IMI launches €223.7m project to combat antibiotic resistance


Academics and five pharma firms will share research data and improve efficiency of clinical trials

The Innovative Medicines Initiative (IMI) is launching a €223.7m NewDrugs4BadBugs programme aimed at tackling antibiotic resistance and speeding up the delivery of new antibiotics to patients.

Leading academics and five major pharmaceutical firms (GlaxoSmithKline, AstraZeneca, Janssen, Sanofi and Basilea Pharmaceutica) will collaborate in the project, which is part of the European Commission’s Action Plan against the rising threats from Antimicrobial Resistance, introduced last November.

The first set of projects has been launched today (24 May) with a joint budget of €223.7m, consisting of €109m from the IMI and €114.7m provided by in-kind contributions from participating European Federation of Pharmaceutical Industries and Associations (EFPIA) members.

The IMI says this major programme on antimicrobials is expected to utilise up to €600m in funding over the next seven years and offers ‘an antidote to the fragmentation and lack of incentives which are currently holding back antibiotics research’.

The initial projects will focus on building and training networks of researchers, facilitating and increasing the exchange of research data, and improving the efficiency of clinical trials on new antibiotics through better laboratory tests and better trial design.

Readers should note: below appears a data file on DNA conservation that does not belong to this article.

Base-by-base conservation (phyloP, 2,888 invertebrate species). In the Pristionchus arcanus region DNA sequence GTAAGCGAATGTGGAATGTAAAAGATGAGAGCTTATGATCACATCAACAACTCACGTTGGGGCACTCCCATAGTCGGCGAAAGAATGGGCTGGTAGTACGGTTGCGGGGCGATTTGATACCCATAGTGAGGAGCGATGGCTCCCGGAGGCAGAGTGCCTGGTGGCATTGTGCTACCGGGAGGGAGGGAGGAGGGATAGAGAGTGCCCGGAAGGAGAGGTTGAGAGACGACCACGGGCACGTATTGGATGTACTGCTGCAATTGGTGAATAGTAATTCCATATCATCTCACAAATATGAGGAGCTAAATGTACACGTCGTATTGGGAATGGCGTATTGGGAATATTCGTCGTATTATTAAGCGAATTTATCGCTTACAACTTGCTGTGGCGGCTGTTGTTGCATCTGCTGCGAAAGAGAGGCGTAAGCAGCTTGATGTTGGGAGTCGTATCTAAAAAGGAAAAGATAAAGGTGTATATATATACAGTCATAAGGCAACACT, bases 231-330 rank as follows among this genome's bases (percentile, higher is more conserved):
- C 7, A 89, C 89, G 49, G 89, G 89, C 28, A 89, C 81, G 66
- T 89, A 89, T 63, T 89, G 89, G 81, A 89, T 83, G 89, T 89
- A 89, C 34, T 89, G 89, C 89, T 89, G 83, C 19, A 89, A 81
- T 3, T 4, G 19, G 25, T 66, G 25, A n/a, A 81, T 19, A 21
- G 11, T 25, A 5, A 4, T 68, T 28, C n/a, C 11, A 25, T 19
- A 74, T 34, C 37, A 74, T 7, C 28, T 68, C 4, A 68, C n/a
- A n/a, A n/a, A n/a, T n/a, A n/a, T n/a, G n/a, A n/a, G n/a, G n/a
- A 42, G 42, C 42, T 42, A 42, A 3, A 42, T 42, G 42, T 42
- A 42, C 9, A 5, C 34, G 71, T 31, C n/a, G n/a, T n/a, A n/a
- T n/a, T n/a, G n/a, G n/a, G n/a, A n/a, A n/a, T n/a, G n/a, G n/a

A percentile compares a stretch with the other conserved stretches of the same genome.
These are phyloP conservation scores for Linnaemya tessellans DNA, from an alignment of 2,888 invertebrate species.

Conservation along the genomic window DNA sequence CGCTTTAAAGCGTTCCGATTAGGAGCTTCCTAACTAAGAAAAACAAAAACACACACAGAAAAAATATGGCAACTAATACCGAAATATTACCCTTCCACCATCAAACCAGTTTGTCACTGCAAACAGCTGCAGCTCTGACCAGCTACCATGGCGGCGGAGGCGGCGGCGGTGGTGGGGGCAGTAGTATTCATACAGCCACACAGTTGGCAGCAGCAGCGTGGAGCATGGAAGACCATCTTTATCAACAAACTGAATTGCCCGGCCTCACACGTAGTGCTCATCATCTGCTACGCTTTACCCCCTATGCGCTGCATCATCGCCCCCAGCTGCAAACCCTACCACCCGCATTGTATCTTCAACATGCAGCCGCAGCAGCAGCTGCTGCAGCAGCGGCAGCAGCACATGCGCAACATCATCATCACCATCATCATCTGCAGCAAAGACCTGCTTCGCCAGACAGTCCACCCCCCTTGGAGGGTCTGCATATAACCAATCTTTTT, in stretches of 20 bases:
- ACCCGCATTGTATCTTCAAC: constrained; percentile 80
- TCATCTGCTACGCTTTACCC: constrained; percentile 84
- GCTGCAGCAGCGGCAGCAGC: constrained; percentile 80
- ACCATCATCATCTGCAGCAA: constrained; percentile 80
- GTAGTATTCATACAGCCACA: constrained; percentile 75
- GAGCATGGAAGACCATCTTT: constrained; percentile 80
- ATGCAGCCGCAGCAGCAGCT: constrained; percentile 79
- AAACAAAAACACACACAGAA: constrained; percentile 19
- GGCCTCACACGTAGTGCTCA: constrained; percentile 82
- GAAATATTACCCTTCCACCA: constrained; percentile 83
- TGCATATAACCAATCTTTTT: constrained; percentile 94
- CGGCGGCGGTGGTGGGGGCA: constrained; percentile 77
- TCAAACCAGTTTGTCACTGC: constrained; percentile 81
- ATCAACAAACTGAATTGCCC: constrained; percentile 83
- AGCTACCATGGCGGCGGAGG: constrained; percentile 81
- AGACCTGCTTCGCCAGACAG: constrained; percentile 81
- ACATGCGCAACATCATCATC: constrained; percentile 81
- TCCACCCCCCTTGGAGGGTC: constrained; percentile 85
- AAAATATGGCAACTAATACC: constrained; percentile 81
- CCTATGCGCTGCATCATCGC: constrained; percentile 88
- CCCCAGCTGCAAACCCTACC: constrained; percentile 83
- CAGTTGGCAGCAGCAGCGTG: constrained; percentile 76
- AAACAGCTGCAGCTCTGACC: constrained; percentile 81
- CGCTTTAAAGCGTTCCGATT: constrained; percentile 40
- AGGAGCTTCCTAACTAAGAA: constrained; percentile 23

The novel trial design will be applied in clinical trials on new antibiotics to fight particularly resistant bacteria. For example, trials will target MRSA, and in addition new methods will be explored to improve antibiotic uptake by a specific group of Gram-negative resistant bacteria.

Patrick Vallance, president of Pharmaceuticals R&D at GlaxoSmithKline, said: ‘The rise of infections such as MRSA is well known, but today marks a chance to reverse the threat. This announcement signals a new model of collaboration and a willingness to change and adapt to seek different solutions.’

Martin Mackay, president, R&D, at AstraZeneca, added: ‘Bacteria develop resistance as fast, or faster, than we can develop treatments and a combination of scientific, regulatory, and financial challenges have impeded new antibiotic development.

‘It is time to tackle this issue in a different way, sharing information and expertise among public and private partners – collaboration of this type is critical if we are to speed up the discovery of these medicines to improve patient health.’

Basilea’s chief scientific officer, Laurenz Kellenberger, stated: ‘We have joined this collaboration because of our strong belief in its significant value to all stakeholders concerned with fighting antimicrobial drug resistance.

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‘The mutual scientific and financial advantages of the initiative will contribute to increasing the chances of finding new effective antimicrobial drugs. Together with ongoing positive developments in the regulatory and legislative areas we see the environment becoming even more attractive and rewarding for small company innovators.‘